“Or else this is just another test of some kind.”

More explosions, rattling the walls of the bathroom.

Peterman bit her lip. “Maybe not. Good news though.”

“Really,” said Baxter.

“I found some mouthwash next to the sink.”

“Better rinse quick.”

Suddenly the doors to the bathroom pried open, and two Jem’Hadar scurried in, shoving them back closed.

To say the least, it was a tight squeeze.

Peterman climbed on top of the toilet, Baxter backed onto the sink. “Well, what are you waiting for, you ketracel- sucking jerks? Kill us!”

“I’m not a Jem’Hadar,” one of the Jem’Hadar said, peeling the head of his costume up slightly. “I’m an English major.”

“F***,” said Baxter.

“Costume design,” said the other.

“Charming,” muttered Peterman.

“You have to hide us,” screamed the costume design major in a high-pitched voice. “I don’t want to die!”

“There aren’t a lot of hiding places, folks,” Peterman said.

“I do, however, have an idea,” Baxter said thoughtfully. “But it will require a substantial acting performance from you two.”

“We’re both in drama club,” said the English major.

Ten minutes later, two Jem’Hadar soldiers led two panicked college students out of the bathroom. Luckily, they really were panicking, so it wasn’t hard for them to look that way.

Sadly, the “weapons” the two “soldiers” had pointed at the English and costume major were fake.

But they proved a good enough forgery as the costumed Baxter and Peterman approached a wall of Jem’Hadar guards, surrounding the main assembly room of the outpost.

“The others are gathered in here, Fifth,” said one of the Jem’Hadar to Baxter.

“Glad to hear it,” Baxter said throatily, and shoved the English major through the assembly room door, to find the outpost’s complement of 40 officers, along with Harlan, Lucille, and a hysterical Ron and Sheila, all lined up like toy soldiers.

“Go stand with the others,” Peterman said in her best deep voice, shoving her costume major toward the group.

“The prisoners are ready for beam-out,” Baxter heard one of the Jem’Hadar say to another.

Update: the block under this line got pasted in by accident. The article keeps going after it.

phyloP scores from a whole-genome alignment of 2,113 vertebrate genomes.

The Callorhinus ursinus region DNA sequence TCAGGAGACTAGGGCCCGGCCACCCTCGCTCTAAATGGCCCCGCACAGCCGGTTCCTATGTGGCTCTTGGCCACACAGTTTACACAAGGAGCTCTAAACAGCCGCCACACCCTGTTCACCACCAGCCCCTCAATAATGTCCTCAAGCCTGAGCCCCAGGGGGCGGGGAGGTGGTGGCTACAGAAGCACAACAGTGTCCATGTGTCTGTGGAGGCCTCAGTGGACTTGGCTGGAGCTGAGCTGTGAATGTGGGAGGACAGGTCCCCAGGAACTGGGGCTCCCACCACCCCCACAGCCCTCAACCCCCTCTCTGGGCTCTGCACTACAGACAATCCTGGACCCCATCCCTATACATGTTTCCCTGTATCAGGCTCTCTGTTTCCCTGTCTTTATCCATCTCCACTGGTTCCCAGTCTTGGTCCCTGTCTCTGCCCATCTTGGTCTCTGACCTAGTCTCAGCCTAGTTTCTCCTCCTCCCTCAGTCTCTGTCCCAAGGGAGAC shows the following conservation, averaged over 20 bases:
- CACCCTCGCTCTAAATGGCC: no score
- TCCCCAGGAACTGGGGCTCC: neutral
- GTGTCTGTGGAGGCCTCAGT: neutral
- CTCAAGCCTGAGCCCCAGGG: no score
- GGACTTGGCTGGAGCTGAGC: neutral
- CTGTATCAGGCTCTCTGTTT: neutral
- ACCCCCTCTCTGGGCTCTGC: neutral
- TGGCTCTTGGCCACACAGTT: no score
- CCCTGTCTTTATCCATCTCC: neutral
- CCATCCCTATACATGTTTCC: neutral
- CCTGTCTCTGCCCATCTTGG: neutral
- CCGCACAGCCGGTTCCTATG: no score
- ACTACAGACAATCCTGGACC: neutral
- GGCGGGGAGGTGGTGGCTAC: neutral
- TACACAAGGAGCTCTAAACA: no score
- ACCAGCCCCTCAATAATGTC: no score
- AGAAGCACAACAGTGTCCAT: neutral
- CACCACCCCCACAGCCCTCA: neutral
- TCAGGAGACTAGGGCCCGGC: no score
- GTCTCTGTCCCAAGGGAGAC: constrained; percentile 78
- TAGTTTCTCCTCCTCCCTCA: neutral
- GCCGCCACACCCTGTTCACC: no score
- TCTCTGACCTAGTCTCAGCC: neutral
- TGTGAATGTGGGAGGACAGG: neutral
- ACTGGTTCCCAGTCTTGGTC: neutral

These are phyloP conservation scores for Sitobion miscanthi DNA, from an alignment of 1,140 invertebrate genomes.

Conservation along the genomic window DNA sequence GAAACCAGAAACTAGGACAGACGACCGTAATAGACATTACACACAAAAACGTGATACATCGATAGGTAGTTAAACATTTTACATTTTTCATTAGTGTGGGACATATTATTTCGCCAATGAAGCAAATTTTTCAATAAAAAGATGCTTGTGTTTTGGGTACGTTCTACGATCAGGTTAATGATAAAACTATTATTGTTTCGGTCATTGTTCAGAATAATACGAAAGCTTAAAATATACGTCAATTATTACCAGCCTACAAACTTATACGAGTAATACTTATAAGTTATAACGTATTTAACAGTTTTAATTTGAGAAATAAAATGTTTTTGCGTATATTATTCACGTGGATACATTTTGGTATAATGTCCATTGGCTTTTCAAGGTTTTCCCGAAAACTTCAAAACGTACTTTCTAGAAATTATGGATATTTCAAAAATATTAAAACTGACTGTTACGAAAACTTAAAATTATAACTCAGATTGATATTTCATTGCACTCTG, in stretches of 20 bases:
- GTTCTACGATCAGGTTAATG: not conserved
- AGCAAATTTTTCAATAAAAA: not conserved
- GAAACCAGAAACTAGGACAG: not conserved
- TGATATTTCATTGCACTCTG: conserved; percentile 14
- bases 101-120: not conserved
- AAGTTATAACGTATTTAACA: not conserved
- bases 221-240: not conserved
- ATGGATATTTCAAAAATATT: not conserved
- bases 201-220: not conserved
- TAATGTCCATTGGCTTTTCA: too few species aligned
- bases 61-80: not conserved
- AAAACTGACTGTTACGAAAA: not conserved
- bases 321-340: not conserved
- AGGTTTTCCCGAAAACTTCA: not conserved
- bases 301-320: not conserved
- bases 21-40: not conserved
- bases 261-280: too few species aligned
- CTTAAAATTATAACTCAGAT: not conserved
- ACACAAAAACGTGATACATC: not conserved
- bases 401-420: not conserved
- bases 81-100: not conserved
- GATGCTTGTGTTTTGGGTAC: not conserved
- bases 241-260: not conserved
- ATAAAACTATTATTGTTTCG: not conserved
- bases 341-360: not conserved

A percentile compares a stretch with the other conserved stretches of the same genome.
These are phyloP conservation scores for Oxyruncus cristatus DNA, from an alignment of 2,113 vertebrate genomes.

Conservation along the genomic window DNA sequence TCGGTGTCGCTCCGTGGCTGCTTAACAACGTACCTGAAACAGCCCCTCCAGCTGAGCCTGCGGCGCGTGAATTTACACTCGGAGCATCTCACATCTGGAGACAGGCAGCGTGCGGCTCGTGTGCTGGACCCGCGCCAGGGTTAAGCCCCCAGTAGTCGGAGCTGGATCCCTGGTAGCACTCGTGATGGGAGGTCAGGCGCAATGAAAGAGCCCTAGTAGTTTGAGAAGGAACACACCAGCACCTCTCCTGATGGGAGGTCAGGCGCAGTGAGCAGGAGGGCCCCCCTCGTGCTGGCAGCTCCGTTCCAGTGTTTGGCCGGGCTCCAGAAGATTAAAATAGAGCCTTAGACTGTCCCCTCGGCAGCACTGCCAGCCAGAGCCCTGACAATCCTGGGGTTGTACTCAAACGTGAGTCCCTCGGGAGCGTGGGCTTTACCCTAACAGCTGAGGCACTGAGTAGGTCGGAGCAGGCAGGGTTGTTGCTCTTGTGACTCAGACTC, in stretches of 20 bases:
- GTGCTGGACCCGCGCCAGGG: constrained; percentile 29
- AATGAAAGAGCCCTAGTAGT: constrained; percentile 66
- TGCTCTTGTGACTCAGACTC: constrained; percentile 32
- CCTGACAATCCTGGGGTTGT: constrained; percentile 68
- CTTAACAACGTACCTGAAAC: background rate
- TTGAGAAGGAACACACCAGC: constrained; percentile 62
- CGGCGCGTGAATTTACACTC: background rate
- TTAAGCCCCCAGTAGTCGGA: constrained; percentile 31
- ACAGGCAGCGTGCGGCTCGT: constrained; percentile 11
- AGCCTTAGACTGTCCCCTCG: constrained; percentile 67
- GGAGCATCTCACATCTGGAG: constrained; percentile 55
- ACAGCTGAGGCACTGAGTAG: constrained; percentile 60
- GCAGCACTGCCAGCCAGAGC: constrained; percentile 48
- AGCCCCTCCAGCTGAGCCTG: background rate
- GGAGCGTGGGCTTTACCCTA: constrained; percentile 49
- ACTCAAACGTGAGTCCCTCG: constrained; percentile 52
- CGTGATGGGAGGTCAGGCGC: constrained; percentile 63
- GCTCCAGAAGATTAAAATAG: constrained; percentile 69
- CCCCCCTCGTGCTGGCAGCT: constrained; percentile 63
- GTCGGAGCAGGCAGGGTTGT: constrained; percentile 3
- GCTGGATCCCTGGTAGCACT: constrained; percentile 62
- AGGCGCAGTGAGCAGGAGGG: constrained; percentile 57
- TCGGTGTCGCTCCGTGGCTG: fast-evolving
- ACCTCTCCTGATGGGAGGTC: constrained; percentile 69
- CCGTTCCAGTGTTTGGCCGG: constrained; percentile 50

“Tell our ship to prepare for transport. And have them ready the tri-cobalt charges.”

“Tri-cobalt?” Peterman whispered to Baxter. “Does that mean what I think it means?”

“They’re scuttling the outpost,” Baxter surmised. “At least we won’t be scuttled with it.”

“Thanks for finding the bright side. Meanwhile, I have to throw up again.”

“You’ll have to do it inside your mask.”

“Lovely.” Peterman and Baxter walked over to the back of the group of Starfleet officers, toward Harlan, Lucille, Ron, and Sheila.

“Don’t worry,” Baxter whispered, leaning toward them. “You’ve got people on the inside.”

“I don’t wanna hear your f***in’ propaganda,” Harlan said. “And tell me where the hell my son is!”

“He’s right HERE, Dad!” Baxter hissed. “Now shut up and be a good prisoner while Kelly and I find a way out of this.”

“Aren’t you a bit short to be a Jem’Hadar?” Lucille chided, looking at the Jem’Hadar next to Baxter.

“Stuff it, Lucille,” muttered Peterman.

“Honeylamb?” Sheila asked, astonished. “Is it really you?”

The Jem’Hadar nodded, making a muffled “BLUAAAH!” sound.

“You shouldn’t be running around like that!” Ron said fairly loudly. “You’re with child!”

“Mppph…” Peterman gurgled. “It’s all part of the job, Dad. Now be quiet!”

“What the hell do you think you’re going to do?” Harlan asked.

“I’ll tell you as soon as I figure something out,” Baxter said honestly.

“Soldiers!” came a call from one of the Jem’Hadar. “Are the prisoners secure?”

“Prisoners are secure!” Baxter said, winking at Harlan.

“Then get back with the formation. We’re leaving now.”

“Affirmative,” Baxter called out, wrapping a protective hand around Peterman and coralling her back toward the other Jem’Hadar. As he walked off, he made a circle with his thumb and forefinger, flashing the “OK” sign at his parents. He only wished he knew what the hell he was doing.


The Explorer swung in around Beta Commodous Four and into orbit.

Commander Richards paced toward the front of the bridge, nibbling on a cookie (dessert Browning had left). On the viewscreen, Beta Commodous Four looked like any other serene, rust-colored planet, spinning and floating like it didn’t have a care in the world.

“We have a faint ion trail on the Jem’Hadar battlecruiser,” Tilleran said.

“Heading?” Vansen asked, stepping up beside Richards.

“104 mark 75,” replied Tilleran.

Vansen looked at Richards, who thoughtfully munched on his cookie. “Right toward the wormhole.”

“Where his friends are no doubt waiting.”

“How are they going to get past Deep Space Nine?” J’hana wondered.

“They do it all the time,” said Vansen. “That’s part of the problem. By the time they get in DS-Nine’s sensor range, they’re already heading through the wormhole. The station doesn’t have time to respond, and even if it did, the Defiant is no match for one of those things. So they have to just let it go and report its position to Starfleet.”

“Sounds like this happens all the time,” Richards mused. Vansen didn’t say anything.

“We should point out,” Tilleran spoke up, “that the Explorer probably isn’t a match for one of those battlecruisers, either.”

“If you have someone who knows how to hit them, she is,” Vansen said confidently.

“Weren’t you the one who just said we were in no shape to mount a rescue?” asked Richards.